Hunter-Jones et al summarise the reasons for the decline of Spanish tourism in the 1980s and catalogue the initiatives introduced in the 1990s to counter this.  They assert that politics played a central role in the overdevelopment of the Costas and suggest that ‘Spain is a microcosm of a global problem’ (1997: 273), therefore contemporary policies and initiatives are worth examining for their success and portability.  Spain was one of the first European countries to encourage mass tourism, and for many years the Spanish Costas were the most popular holiday destination in Europe (Barke, Towner and Newton, 1996).  Therefore, as leaders in the field, it is useful to study the successes and failures of Spanish tourism policies and practice in order to formulate new tourism strategies and initiatives for the future.

The problems of overdevelopment are the same everywhere; water, air and noise pollution, traffic congestion, and pressure on resources and services.  The local environment is damaged by the loss of attractive landscapes, loss of habitat for flora and fauna, and the depletion of marine life through increased sewage outfall.  These problems are compounded in mass tourism areas by massive seasonal increase in consumption of power and water, and increased pressure on waste disposal and emergency services (Sinclair & Gomez, 1996).  All of these problems have been experienced in both Cornwall and Andalucia to greater or lesser degrees.  In Cornwall the cost of water provision and sewage treatment is amongst the highest in the country, whilst in Andalucia water provision is particularly problematic since low rainfall and high demand for agricultural use coincides with the main tourist season. 

In Southern Spain this problem is exacerbated by the widespread building of golf courses, which not only consume vast amounts of water, but also are the cause of much deforestation which has led to soil erosion and flooding.  In both regions the migration of rural workers to resorts has resulted in the loss of agricultural societies and food production, and the decline of villages and traditional lifestyles.  There are many economic similarities between Cornwall and Andalucia as they are both predominantly rural, peripheral areas and are both major tourism destinations, therefore the Cornish experience of tourism can be compared with that of Andalucia.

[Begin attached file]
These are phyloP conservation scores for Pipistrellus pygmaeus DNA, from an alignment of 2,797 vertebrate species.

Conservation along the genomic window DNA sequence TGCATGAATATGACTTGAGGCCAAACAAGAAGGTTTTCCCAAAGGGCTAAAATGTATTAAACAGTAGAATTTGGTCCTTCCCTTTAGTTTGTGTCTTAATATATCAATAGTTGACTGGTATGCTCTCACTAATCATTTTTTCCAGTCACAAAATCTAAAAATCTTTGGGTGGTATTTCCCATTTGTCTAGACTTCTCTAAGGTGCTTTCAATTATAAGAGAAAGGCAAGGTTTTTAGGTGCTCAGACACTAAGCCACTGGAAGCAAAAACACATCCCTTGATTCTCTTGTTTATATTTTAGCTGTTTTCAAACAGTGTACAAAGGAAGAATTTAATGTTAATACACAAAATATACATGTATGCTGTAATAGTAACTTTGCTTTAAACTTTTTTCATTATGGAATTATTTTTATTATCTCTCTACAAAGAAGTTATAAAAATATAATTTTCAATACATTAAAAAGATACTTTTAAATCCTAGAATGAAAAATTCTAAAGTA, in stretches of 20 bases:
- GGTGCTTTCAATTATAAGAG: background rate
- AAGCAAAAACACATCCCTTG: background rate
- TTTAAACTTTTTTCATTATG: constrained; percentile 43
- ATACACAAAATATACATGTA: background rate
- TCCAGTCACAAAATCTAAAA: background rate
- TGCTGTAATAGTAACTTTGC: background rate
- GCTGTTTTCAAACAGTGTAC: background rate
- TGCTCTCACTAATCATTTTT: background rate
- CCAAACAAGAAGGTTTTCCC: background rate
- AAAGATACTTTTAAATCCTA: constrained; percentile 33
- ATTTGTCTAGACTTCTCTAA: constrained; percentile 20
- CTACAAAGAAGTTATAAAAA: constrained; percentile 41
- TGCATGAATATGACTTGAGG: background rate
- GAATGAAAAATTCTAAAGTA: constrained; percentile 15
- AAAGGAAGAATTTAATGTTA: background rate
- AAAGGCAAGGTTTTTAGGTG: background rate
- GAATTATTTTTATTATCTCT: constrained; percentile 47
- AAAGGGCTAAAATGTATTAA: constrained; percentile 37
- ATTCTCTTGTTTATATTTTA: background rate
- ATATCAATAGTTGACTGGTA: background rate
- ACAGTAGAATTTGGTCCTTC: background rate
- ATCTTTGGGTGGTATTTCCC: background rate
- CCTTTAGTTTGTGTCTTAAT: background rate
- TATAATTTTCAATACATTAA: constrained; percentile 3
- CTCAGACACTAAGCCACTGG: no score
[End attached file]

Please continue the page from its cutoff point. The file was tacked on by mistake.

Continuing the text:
By the late 1980s the negative aspects of tourism and its impact on local cultures and the environment was widely recognised.  ‘Green tourism’ attempted to address some of the problems associated with tourism, focusing mainly on environmental issues.  This provided an opportunity for the development of rural tourism, whilst growing interest in culture and education nurtured a market for cultural, heritage and urban tourism.  During the 1990s the economic value of tourism in a post-industrial society became apparent, and rural and cultural tourism came to be used as a means of stimulating rural economies and regenerating inner cities and manufacturing sites which were in decline. 

Sustainable tourism aims to combat the environmental and socio-cultural problems created by mass tourism, whilst at the same time allowing sustainable economic development.  The literature review will examine the arguments for and against
sustainable tourism, and draw out the issues and principles involved. 

on to next chapter

back to guest page